- Sukarno and the Indonesian Coup: The Untold Story
This book ought to have been published with two warnings. First, in all its 201 pages, there is not a single footnote, bibliographical reference or specification of a source. Remarkably, Helen-Louise Hunter and Praeger publishers offer the reader a narrative of the tangled and immensely significant events in Indonesia in 1965 — an abortive coup whose suppression cleared the way for the overthrow of President Soekarno, the rise to power of General Soeharto and the destruction of the Indonesian Communist Party (PKI) — that is completely without the usual apparatus of scholarly accountability.
The second warning would have partly explained the first: this is not a new piece of scholarship at all. Rather it is a slightly reworked version of a Central Intelligence Agency (CIA) intelligence report which was released in December 1968 with the title “Indonesia — 1965: The coup that backfired” and which is widely available in university libraries. Hunter, who is acknowledged in the preface of this report as its author, was then a CIA analyst; she had not previously worked on Indonesia, but was set to analysing the Indonesian coup on the basis of previous experience in dissecting the 1963 revolution in Zanzibar. It is not clear whether she visited Indonesia for her study but she certainly had access to Agency materials and to materials supplied to the CIA by the Indonesian military.
None of this background is mentioned in the book itself, but it was revealed at the launch of the book in Washington in July 2007. On that occasion, former CIA officer Hugh Tovar described [End Page 332] Hunter’s original report as “still … the best paper” on the topic of the coup. As one might expect after such praise, and from the fact that Hunter left the CIA in the 1980s to work for a Washington law firm, the book is a copy-edited and slightly censored version of the 1968 report, rather than a revision or elaboration. Here and there sentences have been omitted or spruced up, but what is new in the book seems to be limited to three and a half pages at the very end, headed “The coup in perspective”.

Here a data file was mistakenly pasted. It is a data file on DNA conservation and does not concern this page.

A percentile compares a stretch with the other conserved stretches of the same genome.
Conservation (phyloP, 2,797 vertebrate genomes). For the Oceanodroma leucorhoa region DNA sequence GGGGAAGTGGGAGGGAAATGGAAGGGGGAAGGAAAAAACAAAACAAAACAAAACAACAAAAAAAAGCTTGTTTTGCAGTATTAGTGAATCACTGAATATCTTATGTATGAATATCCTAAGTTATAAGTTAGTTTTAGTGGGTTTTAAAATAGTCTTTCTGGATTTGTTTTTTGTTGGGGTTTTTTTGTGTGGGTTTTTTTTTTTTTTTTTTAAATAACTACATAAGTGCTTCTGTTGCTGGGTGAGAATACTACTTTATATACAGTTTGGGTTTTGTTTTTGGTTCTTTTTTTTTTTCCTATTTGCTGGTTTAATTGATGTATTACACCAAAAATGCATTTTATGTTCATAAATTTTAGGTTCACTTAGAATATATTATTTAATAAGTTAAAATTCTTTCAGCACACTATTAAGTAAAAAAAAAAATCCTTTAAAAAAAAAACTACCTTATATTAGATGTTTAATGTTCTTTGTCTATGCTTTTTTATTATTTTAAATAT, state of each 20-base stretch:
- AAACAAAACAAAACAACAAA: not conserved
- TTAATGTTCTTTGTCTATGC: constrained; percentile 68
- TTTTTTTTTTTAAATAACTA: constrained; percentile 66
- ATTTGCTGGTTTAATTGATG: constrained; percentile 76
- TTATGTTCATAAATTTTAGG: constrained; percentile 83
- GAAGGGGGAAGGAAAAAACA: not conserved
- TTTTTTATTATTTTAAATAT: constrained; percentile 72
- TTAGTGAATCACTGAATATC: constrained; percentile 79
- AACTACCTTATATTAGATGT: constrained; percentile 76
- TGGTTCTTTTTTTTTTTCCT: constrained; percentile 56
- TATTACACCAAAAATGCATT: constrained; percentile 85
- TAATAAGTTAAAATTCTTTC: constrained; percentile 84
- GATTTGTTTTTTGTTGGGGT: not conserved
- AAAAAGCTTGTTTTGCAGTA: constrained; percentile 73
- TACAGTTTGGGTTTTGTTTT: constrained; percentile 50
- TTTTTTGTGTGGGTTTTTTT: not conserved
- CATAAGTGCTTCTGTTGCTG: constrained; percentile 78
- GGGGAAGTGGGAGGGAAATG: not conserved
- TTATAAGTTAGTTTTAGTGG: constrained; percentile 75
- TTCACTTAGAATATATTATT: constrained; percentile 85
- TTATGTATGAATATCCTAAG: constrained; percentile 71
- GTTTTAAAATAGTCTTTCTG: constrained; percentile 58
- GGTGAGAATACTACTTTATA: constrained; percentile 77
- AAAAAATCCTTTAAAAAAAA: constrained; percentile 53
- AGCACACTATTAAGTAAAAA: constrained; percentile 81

Two issues arise concerning the 1968 report. First, was it a genuine internal CIA intelligence report that was subsequently declassified, or was it produced for public consumption? In other words, does it tell us what the CIA really believed had happened in Jakarta in September–October 1965? Or was it merely a piece of propaganda intended to reinforce the Indonesian military’s claim that the coup was “in every respect the planning of the PKI” (p. 265)? Hunter implies the former, while CIA whistle-blower Ralph McGehee suggests the latter, so the question is perhaps still open.
Second, assuming the report reflected the CIA judgement, how reliable was the material on which it was based? In the 1968 report, Hunter includes a five-page appendix which begins with the statement “our knowledge of the coup preparations that were being made in late August and September 1965 comes mainly from the confessions and interrogation reports of those involved”. She acknowledges that the interrogations were sometimes carried on by means of torture, but goes on to argue that the character of these reports precludes the possibility that they were the result of any “carefully concocted fabrication”. They reveal, she suggests, a story too complex in its details to have been fabricated. It is not an implausible line of reasoning, but without a better account of the material, it is not convincing. For reasons not made clear, moreover, this discussion of sources is omitted from the 2007 re-published version of the report.
The chief weakness of Hunter’s account lies, however, in two aspects of her analysis. First, she falls into the classic error of conspiracy theorists by pinning key elements of her argument on anomalies. Scattered through accounts of complex events such as the 11 September 2001 World Trade Center attacks or the assassination of Lin Biao, there are...